- May 2nd, 2017
In retrospect, creating a single Sudanese nation in 1956 was probably a mistake, and the ramifications are continuing.
Sudan is a frontier where the Arab World met the Sub-Saharan African South; this meant that the main industry for centuries involved slavery with the unending flow of Africans into captivity. Enter the Victorian British, combining anti-slavery with the Great-Power race to occupy Africa, and the Imperial era. Sudan, for the first time in centuries, was stable.
Come independence and the British/Egyptian retreat from their shared administration after less than 60 years. The Arab/Islamic North might have – mostly – given up on slavery, but the attitude that Southern Sudanese were racial inferiors in every sense had survived. The civil war was underway even before official independence.
Cue the usual: Outside parties sent in arms; the Russians angled for anyone who wanted to dabble in Marxism in exchange for power; the Salafist Arab world looked for their agents; Arab clans and Southern tribes competed with each other for influence; and various strongmen attempted coups… the usual. In the meantime, 500,000 people were killed and a greater number were displaced.
In 1973, the Addis Abada Agreement brought a respite. The South was promised a degree of autonomy and more of a share in the government. The uneasy peace lasted for 10 years.
In 1983, President Nimeiry announced his new governance model – the whole country would be governed according to Sharia law as an Islamic state. Cue the usual once more, this time for 22 years. The Second Sudanese Civil War would claim anywhere between 1 to 2 million lives (usually through starvation) and would displace at least 4 million people – often repeatedly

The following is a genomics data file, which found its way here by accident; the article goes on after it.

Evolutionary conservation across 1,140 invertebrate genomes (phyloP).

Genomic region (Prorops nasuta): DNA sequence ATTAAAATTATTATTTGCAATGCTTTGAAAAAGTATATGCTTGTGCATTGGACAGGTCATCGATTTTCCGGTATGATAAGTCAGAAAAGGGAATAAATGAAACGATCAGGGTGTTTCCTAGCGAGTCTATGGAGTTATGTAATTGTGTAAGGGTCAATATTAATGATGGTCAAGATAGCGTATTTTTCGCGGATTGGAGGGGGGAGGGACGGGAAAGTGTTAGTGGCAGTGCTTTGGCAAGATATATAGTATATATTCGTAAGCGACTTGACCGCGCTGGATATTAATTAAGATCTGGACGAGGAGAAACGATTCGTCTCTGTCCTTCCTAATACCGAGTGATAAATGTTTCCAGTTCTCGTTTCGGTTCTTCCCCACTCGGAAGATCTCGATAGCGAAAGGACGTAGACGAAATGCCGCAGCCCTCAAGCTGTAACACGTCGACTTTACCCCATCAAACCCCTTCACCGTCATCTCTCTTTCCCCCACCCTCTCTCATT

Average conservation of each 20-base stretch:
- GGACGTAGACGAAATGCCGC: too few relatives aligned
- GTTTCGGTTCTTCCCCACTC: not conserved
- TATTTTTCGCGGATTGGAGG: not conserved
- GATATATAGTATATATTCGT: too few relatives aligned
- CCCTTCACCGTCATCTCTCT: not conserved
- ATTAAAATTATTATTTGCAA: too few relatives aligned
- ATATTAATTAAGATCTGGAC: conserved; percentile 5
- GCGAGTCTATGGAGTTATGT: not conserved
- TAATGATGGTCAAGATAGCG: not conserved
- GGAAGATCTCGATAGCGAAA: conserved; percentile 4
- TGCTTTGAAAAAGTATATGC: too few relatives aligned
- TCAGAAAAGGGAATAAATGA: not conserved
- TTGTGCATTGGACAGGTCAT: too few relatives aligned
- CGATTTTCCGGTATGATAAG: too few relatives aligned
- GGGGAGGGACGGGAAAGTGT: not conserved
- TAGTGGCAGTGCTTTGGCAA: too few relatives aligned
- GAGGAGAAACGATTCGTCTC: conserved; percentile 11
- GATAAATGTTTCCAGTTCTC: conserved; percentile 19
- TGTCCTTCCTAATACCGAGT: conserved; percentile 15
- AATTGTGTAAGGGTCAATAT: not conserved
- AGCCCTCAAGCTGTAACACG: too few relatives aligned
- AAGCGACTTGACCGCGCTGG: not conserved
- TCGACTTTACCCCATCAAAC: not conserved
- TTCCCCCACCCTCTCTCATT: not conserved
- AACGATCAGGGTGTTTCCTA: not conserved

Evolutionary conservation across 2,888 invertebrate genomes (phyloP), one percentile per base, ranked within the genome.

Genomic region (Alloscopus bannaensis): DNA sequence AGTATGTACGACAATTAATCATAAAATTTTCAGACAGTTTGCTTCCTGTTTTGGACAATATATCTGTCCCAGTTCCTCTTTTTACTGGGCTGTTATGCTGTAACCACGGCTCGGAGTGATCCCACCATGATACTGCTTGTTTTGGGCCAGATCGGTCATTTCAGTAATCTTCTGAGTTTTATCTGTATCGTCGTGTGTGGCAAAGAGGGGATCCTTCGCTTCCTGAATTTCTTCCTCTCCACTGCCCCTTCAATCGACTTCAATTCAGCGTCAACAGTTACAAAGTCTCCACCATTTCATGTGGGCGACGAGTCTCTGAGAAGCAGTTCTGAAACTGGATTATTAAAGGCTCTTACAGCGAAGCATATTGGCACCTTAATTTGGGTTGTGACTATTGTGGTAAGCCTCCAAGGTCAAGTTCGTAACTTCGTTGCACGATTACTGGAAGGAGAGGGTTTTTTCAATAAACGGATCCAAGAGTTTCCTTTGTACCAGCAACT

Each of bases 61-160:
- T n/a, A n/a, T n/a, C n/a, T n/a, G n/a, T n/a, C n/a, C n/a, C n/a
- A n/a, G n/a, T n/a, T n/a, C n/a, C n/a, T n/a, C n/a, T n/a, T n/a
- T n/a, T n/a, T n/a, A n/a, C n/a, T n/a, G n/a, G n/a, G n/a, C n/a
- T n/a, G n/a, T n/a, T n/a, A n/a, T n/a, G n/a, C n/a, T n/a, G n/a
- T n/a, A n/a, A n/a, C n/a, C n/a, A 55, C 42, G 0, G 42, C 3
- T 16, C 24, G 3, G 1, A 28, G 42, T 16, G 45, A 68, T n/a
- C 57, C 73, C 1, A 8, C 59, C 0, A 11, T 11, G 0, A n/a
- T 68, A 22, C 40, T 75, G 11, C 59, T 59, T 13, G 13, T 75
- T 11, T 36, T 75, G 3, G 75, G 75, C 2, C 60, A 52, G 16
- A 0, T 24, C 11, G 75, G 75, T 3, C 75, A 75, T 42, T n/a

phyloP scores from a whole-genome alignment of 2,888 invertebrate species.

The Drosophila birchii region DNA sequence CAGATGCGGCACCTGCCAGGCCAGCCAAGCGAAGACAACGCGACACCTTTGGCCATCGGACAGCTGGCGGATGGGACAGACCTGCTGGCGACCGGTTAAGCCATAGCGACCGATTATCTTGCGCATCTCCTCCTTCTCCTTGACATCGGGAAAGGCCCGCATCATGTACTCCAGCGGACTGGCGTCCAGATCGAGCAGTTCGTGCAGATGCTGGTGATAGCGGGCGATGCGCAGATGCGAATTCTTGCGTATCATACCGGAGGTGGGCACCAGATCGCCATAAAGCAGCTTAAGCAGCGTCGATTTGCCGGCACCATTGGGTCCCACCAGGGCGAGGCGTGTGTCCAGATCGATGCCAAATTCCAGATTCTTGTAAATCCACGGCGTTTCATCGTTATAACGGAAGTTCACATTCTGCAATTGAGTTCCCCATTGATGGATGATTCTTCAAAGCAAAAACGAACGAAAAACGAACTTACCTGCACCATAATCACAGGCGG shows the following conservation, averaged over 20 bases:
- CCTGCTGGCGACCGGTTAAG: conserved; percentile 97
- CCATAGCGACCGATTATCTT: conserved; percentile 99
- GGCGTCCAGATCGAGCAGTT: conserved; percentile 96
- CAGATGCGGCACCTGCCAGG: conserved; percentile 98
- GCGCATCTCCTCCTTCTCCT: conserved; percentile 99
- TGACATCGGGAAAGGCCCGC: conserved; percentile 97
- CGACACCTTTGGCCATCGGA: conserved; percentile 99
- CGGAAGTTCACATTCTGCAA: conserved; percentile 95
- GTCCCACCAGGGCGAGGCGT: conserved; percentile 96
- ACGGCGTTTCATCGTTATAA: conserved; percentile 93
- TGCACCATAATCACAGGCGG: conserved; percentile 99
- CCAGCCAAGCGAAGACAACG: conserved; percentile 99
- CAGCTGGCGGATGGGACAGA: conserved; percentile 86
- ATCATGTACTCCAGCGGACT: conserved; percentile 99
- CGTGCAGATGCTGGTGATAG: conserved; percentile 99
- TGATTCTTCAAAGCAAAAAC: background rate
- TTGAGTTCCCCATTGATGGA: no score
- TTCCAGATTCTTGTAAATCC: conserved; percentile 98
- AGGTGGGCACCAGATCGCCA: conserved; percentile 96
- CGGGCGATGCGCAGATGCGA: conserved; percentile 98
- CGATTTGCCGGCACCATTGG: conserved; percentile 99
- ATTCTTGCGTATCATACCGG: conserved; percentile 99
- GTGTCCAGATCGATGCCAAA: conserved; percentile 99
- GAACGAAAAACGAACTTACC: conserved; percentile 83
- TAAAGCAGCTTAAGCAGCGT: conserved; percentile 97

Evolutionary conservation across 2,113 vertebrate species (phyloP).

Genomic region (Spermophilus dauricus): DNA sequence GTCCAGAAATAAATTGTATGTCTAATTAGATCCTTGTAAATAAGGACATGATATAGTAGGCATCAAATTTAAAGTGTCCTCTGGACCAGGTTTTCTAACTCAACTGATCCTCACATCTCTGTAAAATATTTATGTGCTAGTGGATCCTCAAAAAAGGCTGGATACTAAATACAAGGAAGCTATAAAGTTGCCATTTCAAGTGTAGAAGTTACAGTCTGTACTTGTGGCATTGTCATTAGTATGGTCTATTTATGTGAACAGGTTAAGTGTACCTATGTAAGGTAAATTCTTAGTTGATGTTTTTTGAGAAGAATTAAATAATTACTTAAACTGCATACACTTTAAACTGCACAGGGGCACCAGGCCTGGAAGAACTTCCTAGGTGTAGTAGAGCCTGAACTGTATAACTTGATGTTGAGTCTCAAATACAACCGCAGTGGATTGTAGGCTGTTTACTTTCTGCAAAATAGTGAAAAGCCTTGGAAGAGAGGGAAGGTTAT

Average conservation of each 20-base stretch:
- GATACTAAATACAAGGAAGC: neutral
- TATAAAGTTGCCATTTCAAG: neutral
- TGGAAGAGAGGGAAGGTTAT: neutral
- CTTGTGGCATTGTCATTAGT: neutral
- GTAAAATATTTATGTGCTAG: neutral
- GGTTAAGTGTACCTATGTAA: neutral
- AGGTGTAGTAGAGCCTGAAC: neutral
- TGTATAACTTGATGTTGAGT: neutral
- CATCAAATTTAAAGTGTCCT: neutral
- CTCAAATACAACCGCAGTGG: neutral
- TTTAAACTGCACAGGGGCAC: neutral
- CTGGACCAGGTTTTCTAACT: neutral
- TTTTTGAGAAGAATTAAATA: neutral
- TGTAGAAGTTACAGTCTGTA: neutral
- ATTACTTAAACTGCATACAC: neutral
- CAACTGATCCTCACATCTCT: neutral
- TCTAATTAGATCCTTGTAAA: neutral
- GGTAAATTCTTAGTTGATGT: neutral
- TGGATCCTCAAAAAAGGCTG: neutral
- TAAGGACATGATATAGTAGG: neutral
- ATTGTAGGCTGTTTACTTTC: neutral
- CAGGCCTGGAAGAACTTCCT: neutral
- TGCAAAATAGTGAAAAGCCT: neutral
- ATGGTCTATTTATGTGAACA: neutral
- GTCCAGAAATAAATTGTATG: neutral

In 2005, the optimistically named ‘Comprehensive Peace Agreement’ was inked and South Sudan embarked on the process of becoming a new nation in 2011. It took about two years before a new civil war got underway in 2013.
If the two Sudanese civil wars were sordidly complex, the South Sudanese one is much more so. Tribal and political rivalries (especially between the Nuer and the Dinka), gunmen who have known nothing else, ethnic cleansing, well-meaning but meaningless UN interventions and diplomacy, and – probably – Sudan itself sticking their oar in when they can.
Standards of warfare learned in 1956-1973 and 1982-2006, are the new ‘normal’ – robbery, rape, and massacre, along with ‘confiscation’ by armies and paramilitaries to feed themselves. This new war has already displaced a couple of million people, and may have killed as many as 300,000 people so far.
Where one of the four horsemen is galloping about reaping his due, the other three can be expected to turn up soon enough… and they have. Drought has kicked in, and South Sudan has barely any infrastructure to speak of, refugees can’t farm, and what passes for government is setting new standards for incompetence and ineptitude.
But the despair of yet another set of famine-victims have been popping up on our news-feeds, and the NGOs are itching to get in and do good. They’ve been in the Sudan before — many, many times — and cannot redress the real causes of the Famine.
In the long run, however, we have three broad choices, all of them unpalatable: Do nothing and let nature and time take its brutal course; go in and start nation-building (with lousy logistics and few traditions to build-on); or muddle along and hope for the best. At least, the third path seems easiest.
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